Boronizing is a surface treatment where boron atoms are diffused into a workpiece where they combine with iron or nickel atoms to form a hard boride compound layer. All ferrous and nickel-based alloys may be successfully boronized.
Exceptional Wear Resistance
The boride compound layer that forms around the surface of a workpiece is extremely hard and wear resistant with a layer hardness ranging from 1500-2800 HV. Boride layers are much harder and more wear resistant than hardened tool steels, hard chrome plating, or parts that have been carburized, nitrided or nitrocarburized. The boride layer rivals the hardness of many PVD coatings, such as tungsten carbide, yet it has deeper layer thickness and is a diffusion process not susceptible to peeling or delamination. Boronizing has been proven to extend a component°Įs wear life by a factor of 2 to 10 times versus the other treatments previously mentioned. Boronizing can also be combined with other processes such as carburizing, induction hardening, or neutral hardening to further enhance the wear life of a component.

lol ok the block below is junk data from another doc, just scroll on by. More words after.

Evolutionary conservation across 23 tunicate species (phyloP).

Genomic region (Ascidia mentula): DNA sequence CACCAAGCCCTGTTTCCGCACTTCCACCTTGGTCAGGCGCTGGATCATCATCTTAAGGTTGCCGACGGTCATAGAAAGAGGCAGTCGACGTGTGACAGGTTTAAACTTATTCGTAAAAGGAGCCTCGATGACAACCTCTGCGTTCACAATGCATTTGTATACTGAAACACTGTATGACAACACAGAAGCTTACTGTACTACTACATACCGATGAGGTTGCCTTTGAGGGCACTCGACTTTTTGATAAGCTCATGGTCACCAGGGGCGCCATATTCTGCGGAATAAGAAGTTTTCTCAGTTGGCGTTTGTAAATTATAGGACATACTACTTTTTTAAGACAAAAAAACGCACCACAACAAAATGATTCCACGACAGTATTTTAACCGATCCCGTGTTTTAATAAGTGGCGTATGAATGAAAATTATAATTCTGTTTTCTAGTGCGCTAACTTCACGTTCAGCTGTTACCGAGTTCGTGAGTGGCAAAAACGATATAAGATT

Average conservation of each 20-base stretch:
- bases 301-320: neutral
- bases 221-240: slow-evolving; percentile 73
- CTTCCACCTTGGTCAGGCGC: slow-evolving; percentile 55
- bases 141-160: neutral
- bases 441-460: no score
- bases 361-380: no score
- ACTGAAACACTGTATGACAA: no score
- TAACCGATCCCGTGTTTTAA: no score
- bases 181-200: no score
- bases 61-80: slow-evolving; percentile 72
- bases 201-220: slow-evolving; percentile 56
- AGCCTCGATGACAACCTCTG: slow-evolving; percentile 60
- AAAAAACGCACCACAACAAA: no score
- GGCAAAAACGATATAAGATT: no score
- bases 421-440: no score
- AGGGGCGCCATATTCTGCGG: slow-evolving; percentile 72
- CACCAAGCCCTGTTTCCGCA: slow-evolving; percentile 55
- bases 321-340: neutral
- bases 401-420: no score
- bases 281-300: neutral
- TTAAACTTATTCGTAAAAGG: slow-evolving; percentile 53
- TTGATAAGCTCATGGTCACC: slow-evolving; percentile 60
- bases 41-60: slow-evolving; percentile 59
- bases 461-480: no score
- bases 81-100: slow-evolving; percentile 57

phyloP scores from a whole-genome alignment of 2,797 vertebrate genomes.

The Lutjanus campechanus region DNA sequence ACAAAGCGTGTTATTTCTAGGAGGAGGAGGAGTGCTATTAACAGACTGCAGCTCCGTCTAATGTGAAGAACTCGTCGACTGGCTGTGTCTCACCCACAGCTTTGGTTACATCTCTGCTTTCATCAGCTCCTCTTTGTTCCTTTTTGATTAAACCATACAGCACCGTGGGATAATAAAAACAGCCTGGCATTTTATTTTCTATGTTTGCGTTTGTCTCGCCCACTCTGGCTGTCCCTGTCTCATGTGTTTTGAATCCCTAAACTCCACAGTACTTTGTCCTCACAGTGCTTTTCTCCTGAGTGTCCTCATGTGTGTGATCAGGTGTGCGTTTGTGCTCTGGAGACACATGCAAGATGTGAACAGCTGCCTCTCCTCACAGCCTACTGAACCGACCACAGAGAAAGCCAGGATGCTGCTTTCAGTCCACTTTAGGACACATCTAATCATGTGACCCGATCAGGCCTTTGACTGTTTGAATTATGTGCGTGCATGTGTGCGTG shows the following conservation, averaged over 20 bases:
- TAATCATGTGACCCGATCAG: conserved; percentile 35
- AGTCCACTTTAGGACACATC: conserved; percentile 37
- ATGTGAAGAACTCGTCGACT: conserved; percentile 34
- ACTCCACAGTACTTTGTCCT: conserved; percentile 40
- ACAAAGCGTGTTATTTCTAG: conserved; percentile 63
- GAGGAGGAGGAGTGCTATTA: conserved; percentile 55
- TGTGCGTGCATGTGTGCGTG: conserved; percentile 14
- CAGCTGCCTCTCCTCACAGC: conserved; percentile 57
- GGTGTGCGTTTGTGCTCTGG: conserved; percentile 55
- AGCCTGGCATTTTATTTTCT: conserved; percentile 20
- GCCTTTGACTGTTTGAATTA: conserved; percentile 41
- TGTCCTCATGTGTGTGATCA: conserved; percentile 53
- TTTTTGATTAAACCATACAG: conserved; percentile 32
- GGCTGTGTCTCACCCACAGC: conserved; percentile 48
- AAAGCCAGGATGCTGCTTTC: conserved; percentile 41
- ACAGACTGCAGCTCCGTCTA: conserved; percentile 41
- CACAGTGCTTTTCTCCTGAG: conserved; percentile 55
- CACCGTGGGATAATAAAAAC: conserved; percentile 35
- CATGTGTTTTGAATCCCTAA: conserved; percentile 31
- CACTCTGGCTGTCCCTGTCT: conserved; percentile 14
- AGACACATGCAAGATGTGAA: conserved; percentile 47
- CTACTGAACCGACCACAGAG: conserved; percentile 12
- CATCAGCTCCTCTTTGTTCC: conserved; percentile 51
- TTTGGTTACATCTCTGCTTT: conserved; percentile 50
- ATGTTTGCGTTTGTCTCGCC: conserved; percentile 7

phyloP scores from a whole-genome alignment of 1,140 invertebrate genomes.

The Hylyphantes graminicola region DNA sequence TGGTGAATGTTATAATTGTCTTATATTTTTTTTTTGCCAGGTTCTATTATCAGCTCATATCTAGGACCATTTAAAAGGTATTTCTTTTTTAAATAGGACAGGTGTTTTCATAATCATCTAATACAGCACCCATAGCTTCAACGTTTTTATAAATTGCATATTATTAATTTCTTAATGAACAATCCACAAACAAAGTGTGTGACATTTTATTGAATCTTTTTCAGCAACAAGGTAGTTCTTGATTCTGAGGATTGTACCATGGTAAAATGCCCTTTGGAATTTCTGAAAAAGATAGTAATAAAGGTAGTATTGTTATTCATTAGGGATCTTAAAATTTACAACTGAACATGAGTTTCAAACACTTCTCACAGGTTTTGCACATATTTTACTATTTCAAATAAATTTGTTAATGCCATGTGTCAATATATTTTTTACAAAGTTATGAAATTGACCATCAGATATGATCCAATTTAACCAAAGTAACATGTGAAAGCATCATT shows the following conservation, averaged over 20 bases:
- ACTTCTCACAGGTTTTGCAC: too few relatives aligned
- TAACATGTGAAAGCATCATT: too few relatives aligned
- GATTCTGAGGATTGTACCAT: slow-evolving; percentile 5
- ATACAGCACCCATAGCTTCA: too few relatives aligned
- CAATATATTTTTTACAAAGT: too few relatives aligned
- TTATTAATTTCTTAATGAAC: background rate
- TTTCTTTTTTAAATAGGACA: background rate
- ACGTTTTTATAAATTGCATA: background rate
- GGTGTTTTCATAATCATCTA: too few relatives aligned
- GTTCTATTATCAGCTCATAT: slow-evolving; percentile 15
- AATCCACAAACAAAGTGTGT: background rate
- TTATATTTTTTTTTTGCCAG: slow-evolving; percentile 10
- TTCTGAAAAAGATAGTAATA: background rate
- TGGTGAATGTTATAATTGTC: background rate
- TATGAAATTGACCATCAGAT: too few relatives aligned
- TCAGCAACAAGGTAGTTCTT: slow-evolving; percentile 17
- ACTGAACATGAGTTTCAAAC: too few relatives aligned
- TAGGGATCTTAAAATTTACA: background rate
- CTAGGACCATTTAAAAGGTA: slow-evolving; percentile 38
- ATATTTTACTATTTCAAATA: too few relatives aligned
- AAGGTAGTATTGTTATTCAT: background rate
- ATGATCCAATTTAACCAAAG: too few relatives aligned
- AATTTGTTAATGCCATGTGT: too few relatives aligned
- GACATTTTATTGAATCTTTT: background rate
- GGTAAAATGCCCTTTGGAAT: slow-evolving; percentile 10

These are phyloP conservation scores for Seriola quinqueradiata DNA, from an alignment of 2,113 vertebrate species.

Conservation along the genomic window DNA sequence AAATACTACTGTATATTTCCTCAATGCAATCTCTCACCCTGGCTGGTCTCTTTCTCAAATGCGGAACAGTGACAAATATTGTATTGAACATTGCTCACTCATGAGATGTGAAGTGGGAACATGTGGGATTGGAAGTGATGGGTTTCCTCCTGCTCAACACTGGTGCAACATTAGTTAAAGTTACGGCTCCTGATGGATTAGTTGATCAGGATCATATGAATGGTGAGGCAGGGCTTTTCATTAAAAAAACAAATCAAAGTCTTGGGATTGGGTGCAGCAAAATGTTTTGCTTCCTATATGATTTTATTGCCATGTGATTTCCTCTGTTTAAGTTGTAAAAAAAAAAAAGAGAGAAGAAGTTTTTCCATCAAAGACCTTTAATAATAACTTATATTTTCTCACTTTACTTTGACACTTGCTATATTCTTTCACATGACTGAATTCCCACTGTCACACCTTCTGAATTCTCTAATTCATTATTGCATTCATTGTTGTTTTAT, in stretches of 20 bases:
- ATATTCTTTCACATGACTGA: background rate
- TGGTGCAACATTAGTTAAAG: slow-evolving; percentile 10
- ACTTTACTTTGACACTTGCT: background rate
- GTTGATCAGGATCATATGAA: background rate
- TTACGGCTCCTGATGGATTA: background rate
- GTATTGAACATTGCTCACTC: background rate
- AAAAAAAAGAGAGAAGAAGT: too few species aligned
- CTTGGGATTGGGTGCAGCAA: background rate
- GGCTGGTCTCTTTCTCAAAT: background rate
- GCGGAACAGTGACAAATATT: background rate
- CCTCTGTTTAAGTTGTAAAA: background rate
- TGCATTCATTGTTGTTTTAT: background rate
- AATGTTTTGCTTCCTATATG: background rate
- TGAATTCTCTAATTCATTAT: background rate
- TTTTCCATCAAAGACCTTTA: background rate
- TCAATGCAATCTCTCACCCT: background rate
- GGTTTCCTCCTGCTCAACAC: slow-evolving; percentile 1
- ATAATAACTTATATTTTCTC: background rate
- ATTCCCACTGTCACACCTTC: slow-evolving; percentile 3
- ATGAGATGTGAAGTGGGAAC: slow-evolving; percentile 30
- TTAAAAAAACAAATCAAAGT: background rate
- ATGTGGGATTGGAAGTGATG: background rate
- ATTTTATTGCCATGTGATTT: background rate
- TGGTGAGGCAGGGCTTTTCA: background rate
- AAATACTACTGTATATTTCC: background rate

Corrosion Resistance against Acids
The boride compound layer will provide excellent resistance to acid corrosion for parts exposed to substances such as hydrochloric, sulfuric, and phosphoric acid. Boronizing is frequently applied to pumping and valve components used in the oil and gas industry. Boronizing will not increase wet corrosion resistance for components exposed to water or salt spray.
High Temperature Service Applications
The boride compound layer will retain its hardness and wear resistance at elevated temperatures without any loss of performance. The layer will not begin to degrade until it's exposed to service temperatures in excess of 1200 °„F.